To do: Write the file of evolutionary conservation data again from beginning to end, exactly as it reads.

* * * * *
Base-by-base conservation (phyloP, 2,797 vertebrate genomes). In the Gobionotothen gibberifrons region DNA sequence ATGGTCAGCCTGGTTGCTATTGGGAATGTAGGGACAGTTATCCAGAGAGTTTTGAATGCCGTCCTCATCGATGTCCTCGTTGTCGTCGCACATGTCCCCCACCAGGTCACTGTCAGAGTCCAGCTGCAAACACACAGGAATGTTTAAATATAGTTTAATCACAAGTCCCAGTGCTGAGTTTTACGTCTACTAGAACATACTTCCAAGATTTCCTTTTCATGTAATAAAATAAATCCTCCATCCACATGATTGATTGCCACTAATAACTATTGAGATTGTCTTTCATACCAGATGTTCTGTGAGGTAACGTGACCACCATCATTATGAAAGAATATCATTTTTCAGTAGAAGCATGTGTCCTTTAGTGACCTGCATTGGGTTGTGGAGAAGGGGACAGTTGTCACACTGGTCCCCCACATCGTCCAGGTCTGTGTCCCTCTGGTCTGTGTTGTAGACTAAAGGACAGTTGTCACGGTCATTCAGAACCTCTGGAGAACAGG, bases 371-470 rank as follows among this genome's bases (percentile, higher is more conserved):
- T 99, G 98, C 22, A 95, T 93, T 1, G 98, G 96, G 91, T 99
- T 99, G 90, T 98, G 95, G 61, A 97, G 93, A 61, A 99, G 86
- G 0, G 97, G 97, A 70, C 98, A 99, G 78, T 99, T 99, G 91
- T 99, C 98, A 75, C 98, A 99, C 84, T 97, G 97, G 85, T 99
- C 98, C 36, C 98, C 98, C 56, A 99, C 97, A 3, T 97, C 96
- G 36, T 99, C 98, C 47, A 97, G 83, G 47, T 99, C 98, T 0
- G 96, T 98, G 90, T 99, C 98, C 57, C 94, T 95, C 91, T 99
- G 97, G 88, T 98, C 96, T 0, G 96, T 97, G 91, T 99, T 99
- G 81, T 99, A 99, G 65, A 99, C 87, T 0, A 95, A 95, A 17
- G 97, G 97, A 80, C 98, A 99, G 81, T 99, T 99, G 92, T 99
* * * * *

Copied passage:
Base-by-base conservation (phyloP, 2,797 vertebrate genomes). In the Gobionotothen gibberifrons region DNA sequence ATGGTCAGCCTGGTTGCTATTGGGAATGTAGGGACAGTTATCCAGAGAGTTTTGAATGCCGTCCTCATCGATGTCCTCGTTGTCGTCGCACATGTCCCCCACCAGGTCACTGTCAGAGTCCAGCTGCAAACACACAGGAATGTTTAAATATAGTTTAATCACAAGTCCCAGTGCTGAGTTTTACGTCTACTAGAACATACTTCCAAGATTTCCTTTTCATGTAATAAAATAAATCCTCCATCCACATGATTGATTGCCACTAATAACTATTGAGATTGTCTTTCATACCAGATGTTCTGTGAGGTAACGTGACCACCATCATTATGAAAGAATATCATTTTTCAGTAGAAGCATGTGTCCTTTAGTGACCTGCATTGGGTTGTGGAGAAGGGGACAGTTGTCACACTGGTCCCCCACATCGTCCAGGTCTGTGTCCCTCTGGTCTGTGTTGTAGACTAAAGGACAGTTGTCACGGTCATTCAGAACCTCTGGAGAACAGG, bases 371-470 rank as follows among this genome's bases (percentile, higher is more conserved):
- T 99, G 98, C 22, A 95, T 93, T 1, G 98, G 96, G 91, T 99
- T 99, G 90, T 98, G 95, G 61, A 97, G 93, A 61, A 99, G 86
- G 0, G 97, G 97, A 70, C 98, A 99, G 78, T 99, T 99, G 91
- T 99, C 98, A 75, C 98, A 99, C 84, T 97, G 97, G 85, T 99
- C 98, C 36, C 98, C 98, C 56, A 99, C 97, A 3, T 97, C 96
- G 36, T 99, C 98, C 47, A 97, G 83, G 47, T 99, C 98, T 0
- G 96, T 98, G 90, T 99, C 98, C 57, C 94, T 95, C 91, T 99
- G 97, G 88, T 98, C 96, T 0, G 96, T 97, G 91, T 99, T 99
- G 81, T 99, A 99, G 65, A 99, C 87, T 0, A 95, A 95, A 17
- G 97, G 97, A 80, C 98, A 99, G 81, T 99, T 99, G 92, T 99